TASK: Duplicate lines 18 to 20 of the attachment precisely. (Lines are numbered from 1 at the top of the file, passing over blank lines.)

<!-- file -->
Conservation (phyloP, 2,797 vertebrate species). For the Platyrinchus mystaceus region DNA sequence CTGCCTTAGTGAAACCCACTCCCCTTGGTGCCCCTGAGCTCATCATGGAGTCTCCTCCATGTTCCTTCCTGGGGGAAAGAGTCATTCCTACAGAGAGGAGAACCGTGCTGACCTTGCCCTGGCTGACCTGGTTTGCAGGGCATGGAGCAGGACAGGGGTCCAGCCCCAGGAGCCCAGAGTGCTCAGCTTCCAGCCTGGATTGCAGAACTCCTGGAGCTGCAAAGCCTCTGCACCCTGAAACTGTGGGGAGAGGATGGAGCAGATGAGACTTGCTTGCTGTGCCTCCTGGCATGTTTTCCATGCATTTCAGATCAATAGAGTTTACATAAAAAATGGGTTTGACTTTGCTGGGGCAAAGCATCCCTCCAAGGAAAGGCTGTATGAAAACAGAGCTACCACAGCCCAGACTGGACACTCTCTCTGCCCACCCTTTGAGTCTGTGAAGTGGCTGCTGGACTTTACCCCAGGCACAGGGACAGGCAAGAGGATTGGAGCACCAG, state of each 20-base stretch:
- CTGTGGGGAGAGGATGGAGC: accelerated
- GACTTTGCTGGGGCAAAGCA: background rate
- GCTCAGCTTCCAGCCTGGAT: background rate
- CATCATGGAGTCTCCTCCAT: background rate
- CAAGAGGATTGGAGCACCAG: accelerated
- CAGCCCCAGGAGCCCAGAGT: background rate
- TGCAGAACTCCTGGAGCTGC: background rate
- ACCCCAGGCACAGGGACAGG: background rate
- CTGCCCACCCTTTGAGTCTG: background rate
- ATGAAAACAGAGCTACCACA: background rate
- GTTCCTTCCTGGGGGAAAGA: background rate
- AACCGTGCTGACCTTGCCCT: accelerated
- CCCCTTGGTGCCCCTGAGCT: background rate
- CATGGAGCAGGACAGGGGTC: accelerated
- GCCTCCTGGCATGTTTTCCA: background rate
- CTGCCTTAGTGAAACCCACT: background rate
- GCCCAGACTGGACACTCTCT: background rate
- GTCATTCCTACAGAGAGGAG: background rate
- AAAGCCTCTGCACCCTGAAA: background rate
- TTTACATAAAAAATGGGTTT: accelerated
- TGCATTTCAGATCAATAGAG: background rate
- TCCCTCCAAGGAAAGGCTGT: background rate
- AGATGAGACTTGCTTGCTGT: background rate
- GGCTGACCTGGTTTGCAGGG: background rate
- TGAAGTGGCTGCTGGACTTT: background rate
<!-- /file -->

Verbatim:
- GCCCAGACTGGACACTCTCT: background rate
- GTCATTCCTACAGAGAGGAG: background rate
- AAAGCCTCTGCACCCTGAAA: background rate